State of European women's soccer: England's WSL is latest to shut down

After France, Spain and the Czech Republic, England became the latest country to shut down its top women's league due to the coronavirus.

Like Spain's Primera Iberdrola and the Czech Republic's 1. liga zen, the Barclays FA Women's Super League ended prematurely even though the top men's leagues in both countries continue to work to restart. All of French soccer was shut down by the French government in late April though Lyon president Jean-Michel Aulas continues to push for the decision to be overturned.

Of Europe's top five fall-spring women's leagues, only Germany's Flyeralarm Frauen-Bundesliga will resume with its first games on Friday.

Women's soccer got a boost in England following the 2019 Women's World Cup with big crowds of derby matches -- 38,262 for Tottenham-Arsenal, 31,213  for Manchester City-Manchester United and 23,500 for Liverpool-Everton -- but no concerted effort materialized to save the WSL season after the pandemic hit.

The FA Women’s Super League and second-tier Championship finally confirmed on Monday what had been known for weeks that their seasons would not continue. Without additional financial support, the 12 clubs in the WSL and 11 in the Championship could not afford the cost of testing and implementation of protocols to finish the season.

The situation in England is in sharp contrast to what transpired in Germany, where the relaunch of the Frauen-Bundesliga is a testament to the work of the men's German league and German federation to develop a coordinated program to get only the top two men's leagues back up and running, but also the Frauen-Bundesliga. The Bundesliga's four UEFA Champions League representatives -- Bayern Munich, Borussia Dortmund, RB Leipzig and Bayer Leverkusen -- made solidarity payments to aid the six Frauen-Bundesliga clubs not operated by men's pro clubs.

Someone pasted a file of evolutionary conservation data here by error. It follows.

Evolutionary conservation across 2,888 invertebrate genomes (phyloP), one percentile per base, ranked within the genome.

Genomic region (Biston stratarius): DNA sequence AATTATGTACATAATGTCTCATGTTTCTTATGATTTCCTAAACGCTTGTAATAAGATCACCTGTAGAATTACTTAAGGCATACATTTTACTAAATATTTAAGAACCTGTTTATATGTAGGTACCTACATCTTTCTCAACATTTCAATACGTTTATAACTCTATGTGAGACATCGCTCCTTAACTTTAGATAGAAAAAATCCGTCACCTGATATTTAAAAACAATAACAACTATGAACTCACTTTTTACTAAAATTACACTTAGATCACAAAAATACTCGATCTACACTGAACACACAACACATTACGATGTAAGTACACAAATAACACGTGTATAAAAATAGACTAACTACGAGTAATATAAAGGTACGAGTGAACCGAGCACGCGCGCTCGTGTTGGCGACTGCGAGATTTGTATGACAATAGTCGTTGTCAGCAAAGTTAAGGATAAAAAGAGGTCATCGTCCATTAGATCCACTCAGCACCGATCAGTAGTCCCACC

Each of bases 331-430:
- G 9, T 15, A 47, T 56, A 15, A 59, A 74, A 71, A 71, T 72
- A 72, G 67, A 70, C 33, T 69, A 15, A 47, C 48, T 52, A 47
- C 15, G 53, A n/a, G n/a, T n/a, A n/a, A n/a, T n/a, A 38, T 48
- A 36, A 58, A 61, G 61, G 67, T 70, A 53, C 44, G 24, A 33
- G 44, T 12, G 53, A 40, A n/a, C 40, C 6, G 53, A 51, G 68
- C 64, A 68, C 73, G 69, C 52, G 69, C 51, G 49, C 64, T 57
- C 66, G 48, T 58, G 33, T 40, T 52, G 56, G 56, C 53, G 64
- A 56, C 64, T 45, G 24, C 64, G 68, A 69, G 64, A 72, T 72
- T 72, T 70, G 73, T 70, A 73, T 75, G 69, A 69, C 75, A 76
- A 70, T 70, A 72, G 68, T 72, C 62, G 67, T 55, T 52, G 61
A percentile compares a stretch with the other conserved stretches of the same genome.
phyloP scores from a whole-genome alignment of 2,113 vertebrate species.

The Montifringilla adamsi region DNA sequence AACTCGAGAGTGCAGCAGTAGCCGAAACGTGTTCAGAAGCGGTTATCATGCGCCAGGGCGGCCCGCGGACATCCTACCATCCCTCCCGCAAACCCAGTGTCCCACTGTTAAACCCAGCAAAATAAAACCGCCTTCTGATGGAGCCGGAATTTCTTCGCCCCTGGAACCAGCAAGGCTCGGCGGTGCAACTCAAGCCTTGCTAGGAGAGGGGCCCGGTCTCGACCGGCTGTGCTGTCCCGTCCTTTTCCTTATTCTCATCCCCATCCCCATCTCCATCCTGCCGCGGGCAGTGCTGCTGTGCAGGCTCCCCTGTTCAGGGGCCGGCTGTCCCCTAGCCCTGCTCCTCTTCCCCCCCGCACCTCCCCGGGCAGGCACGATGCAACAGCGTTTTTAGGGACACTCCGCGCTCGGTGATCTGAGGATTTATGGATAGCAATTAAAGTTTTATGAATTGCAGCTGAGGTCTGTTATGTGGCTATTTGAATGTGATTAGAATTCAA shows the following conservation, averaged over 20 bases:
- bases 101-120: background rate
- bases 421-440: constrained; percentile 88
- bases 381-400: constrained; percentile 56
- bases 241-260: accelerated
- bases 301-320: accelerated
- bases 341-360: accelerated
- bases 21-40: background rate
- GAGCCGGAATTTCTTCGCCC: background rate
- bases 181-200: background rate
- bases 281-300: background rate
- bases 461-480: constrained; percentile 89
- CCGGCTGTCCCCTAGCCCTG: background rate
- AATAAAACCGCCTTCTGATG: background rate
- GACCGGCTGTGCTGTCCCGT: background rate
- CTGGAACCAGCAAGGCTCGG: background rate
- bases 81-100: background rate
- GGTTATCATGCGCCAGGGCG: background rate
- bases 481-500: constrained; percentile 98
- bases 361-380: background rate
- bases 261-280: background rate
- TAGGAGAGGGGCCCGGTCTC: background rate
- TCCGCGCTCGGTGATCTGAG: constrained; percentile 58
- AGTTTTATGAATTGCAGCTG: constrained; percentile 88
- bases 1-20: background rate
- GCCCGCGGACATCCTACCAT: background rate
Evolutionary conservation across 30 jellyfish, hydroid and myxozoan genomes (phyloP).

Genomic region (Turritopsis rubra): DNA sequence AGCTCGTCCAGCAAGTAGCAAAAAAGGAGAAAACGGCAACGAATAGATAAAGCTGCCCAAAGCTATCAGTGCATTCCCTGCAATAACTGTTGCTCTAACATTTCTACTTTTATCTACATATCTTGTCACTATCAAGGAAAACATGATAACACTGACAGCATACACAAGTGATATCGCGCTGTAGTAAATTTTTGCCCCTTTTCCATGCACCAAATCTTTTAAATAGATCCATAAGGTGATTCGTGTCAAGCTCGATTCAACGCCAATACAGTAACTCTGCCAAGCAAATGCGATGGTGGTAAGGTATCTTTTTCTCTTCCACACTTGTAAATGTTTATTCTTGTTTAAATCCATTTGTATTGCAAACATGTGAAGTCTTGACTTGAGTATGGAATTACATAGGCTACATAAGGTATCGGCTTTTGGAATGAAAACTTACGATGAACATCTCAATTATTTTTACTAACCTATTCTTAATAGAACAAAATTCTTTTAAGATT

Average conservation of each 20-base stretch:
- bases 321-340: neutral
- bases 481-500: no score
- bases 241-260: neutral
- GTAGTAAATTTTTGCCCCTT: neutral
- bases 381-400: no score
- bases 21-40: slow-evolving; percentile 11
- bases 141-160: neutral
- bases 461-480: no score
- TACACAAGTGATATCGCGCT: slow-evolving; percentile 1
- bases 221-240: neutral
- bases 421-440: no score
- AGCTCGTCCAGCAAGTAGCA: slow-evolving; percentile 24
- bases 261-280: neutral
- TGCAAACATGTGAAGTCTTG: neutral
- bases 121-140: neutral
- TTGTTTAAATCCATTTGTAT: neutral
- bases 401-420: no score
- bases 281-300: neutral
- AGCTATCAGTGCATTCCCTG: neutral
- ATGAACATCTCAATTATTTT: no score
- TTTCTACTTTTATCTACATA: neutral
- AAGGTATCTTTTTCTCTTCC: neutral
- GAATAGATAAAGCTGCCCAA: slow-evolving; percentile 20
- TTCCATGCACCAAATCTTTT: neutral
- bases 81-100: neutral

FA statement:

“Following overwhelming feedback from the clubs, the decision to bring an end to the 2019-20 season was made in the best interest of the women’s game. This will also enable clubs, the FA Women’s Super League and Women’s Championship board and the FA to plan, prepare and focus on next season when football returns for the 2020-21 campaign. Supporting the welfare of the clubs and players will continue to be our primary concern throughout this process, which also involved a robust and thorough examination of the logistical, operational and financial challenges that the game currently faces.”
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